Multiculturalism is another concept which excites a number of definitions. Yet at a political level the matter often seems quite clear: the German Chancellor, Angela Merkel, could in 2015 quite forthrightly state that “[m]ulticulturalism leads to parallel societies, and therefore multiculturalism remains a grand delusion.” The expectation was that “[t]hose who seek refuge with us also have to respect our laws and traditions, and learn to speak German.” Nor is Merkel alone in this opinion. In 2011, David Cameron, then Prime Minister of the United Kingdom, maintained that “[u]nder the doctrine of state multiculturalism, we have encouraged different cultures to live separate lives, apart from each other and apart from the mainstream.” The variety of definition in play here concerns the distinction of cultural groupings and the capacity of these to maintain the distinction in terms of language, religion, mores, and even forms of justice. Multiculturalism, according to this logic, inhibits integration of new citizens within wider society, and when understood against the backdrop of terrorism, might promote allegiance to a foreign ideology and find expression in local acts of terror.
The reading for this week begins with a consideration of the criticisms issued to multiculturalism – by liberalism. Erik Christensen considers the charge against multiculturalism found in Susan Okin’s “Is Multiculturalism Bad for Women?,” in light of the defence mounted by Will Kymlicka. This furthers the questions of culture and pluralism raised last week.
- Christensen, Erik. “Revisiting Multiculturalism and Its Critics.” The Monist 95, no. 1 (2012): 33–48.
A second article from this special issue of The Monist outlines different models for approaching cultural diversity (especially in relation to black Americans): “cultural assimilation,” “transculturalism,” and “pluralism.”
- Brooks, Roy L. “Cultural Diversity: It’s All about the Mainstream.” The Monist 95, no. 1 (2012): 17–32.
As a reaction against the weaknesses in multiculturalism, interculturalism has emerged as an alternate model. Some question whether this actually differs from multiculturalism, especially at a policy level. But Nasar Meer and Tariq Modood suggest four differences: first, interculturalism expects more than “coexistence,” in that it is “geared toward interaction and dialogue than multiculturalism. Second, interculturalism is “more yielding of synthesis than multiculturalism.” Third, interculturalism maintains “a stronger sense of the whole,” with a more intentional discourse on “societal cohesion and national citizenship.” Fourth, “where multiculturalism may be illiberal and relativistic, interculturalism is more likely to lead to criticism of illiberal cultural practices (as part of the process of intercultural dialogue).”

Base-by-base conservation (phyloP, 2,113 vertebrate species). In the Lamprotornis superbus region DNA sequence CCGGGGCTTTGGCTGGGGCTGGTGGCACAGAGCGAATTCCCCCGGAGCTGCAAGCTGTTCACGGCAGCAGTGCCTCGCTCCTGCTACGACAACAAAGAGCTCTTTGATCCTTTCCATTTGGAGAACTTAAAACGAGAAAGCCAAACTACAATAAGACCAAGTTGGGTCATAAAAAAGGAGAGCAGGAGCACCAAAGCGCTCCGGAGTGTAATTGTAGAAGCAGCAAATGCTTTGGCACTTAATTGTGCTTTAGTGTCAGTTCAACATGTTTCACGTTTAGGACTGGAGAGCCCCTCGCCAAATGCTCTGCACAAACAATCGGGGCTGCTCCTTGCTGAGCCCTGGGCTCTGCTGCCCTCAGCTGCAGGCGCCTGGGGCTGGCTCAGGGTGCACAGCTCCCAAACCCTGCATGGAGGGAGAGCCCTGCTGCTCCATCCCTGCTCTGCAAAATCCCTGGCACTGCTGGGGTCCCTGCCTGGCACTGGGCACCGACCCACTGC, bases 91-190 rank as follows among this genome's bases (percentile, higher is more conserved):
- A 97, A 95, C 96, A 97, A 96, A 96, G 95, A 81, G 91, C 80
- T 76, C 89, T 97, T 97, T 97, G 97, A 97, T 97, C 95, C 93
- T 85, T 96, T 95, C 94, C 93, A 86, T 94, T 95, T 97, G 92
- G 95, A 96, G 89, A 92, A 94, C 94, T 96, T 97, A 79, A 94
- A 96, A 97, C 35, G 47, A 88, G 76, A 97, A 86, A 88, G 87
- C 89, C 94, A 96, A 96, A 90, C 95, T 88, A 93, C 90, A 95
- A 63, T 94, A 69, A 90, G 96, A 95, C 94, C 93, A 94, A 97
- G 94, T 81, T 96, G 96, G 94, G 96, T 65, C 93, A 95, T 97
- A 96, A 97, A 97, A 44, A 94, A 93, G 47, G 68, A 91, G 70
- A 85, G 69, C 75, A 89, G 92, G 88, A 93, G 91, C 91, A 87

- Meer, Nasar, and Tariq Modood. “How does Interculturalism Contrast with Multiculturalism.” Journal of Intercultural Studies 33, no. 2 (2012): 175–96.
Multiculturalism and identity politics seem to be identified within the populist position. While one might understand a constellation of religious difference, migration and terror, and the reaction against such, the issues of gender, sexuality and indigenous rights seem equally under attack and with no differentiation in logic. It might be the case, however, that the concern with identity politics precedes those of a post 911 era. This might help explain the divisions evident within the evangelical vote. David Swartz offers an interesting commentary on this issue.
- Swartz, David R. “Identity Politics and the Fragmenting of the 1970s Evangelical Left.” Religion and American Culture: A Journal of Interpretation 21, no. 1 (2011): 81–120.
Turning to theological reflections on multiculturalism, many of the available resources focus on the issues of multicultural churches and especially multicultural worship. While a valuable discussion in terms of recognising apparent differences, sometimes it fails to address issues of power, gender, and cultural communication.
- Frederiks, Martha. “World Christianity: A Training School for Multiculturalism.” Exchange 38, no. 1 (2009): 3–20.
- Vélez Caro, Olga Consuelo. “Toward a Feminist Intercultural Theology,” in Feminist Intercultural Theology: Latina Explorations for a Just World, edited by Maria Pilar Aquini, and Maria Jose Rosado-Nunes, 248–64. Maryknoll, NY: Orbis Books, 2007.
- Lopez, Antonio, and Javier Prades, eds. Retrieving Origins and the Claim of Multiculturalism Grand Rapids, MI: Eerdmans, 2014.
- Okin, Susan Moller. “Is Multiculturalism Bad for Women?,” in Is Multiculturalism Bad for Women?, edited by Susan Moller Okin, Azizah Y. Al-Hibri, Sander L. Gilman, Joseph Raz, Saskia Sassen, Cass R. Sunstein, and Yael Tamis, 9–24. Princeton University Press, 1999.
- Padilla, Elaine, and Peter Phan, eds. Theology of Migration in the Abrahamic Religions Palgrave Macmillan, 2014.
- Wood, Benjamin J. “Plurality and the Rule of Love: The Possibility of Augustinian Multiculturalism.” Political Theology 16, no. 1 (2015): 47–60.